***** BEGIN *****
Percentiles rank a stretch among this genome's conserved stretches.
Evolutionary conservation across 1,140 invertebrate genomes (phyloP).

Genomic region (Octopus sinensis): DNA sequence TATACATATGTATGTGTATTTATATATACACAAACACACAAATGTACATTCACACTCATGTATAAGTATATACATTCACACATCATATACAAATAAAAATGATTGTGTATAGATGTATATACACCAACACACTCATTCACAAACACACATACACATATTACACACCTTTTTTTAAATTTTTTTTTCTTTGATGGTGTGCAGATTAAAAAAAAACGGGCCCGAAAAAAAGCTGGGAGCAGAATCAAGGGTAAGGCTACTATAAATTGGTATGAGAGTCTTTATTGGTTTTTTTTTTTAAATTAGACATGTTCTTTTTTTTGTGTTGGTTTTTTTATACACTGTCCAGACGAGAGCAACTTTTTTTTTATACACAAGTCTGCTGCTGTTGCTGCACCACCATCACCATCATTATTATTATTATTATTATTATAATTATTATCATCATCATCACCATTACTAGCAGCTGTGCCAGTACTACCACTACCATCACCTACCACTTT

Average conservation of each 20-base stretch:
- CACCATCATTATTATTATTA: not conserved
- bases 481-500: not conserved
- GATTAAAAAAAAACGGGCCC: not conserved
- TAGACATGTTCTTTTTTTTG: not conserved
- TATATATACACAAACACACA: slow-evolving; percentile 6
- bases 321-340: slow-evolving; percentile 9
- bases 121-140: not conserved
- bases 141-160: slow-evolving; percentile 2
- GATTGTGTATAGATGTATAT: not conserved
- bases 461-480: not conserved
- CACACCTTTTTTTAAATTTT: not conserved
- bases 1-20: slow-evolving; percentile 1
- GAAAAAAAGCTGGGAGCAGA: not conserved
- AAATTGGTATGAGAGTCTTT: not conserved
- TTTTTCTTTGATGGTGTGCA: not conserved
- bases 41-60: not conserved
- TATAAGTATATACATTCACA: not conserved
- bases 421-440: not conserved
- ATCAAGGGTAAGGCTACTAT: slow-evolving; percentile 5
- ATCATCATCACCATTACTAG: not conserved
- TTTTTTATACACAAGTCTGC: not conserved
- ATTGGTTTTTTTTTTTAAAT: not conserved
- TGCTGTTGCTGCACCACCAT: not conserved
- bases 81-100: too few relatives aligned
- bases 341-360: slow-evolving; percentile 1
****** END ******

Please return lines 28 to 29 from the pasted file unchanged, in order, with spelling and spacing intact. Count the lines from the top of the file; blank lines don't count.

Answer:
- bases 81-100: too few relatives aligned
- bases 341-360: slow-evolving; percentile 1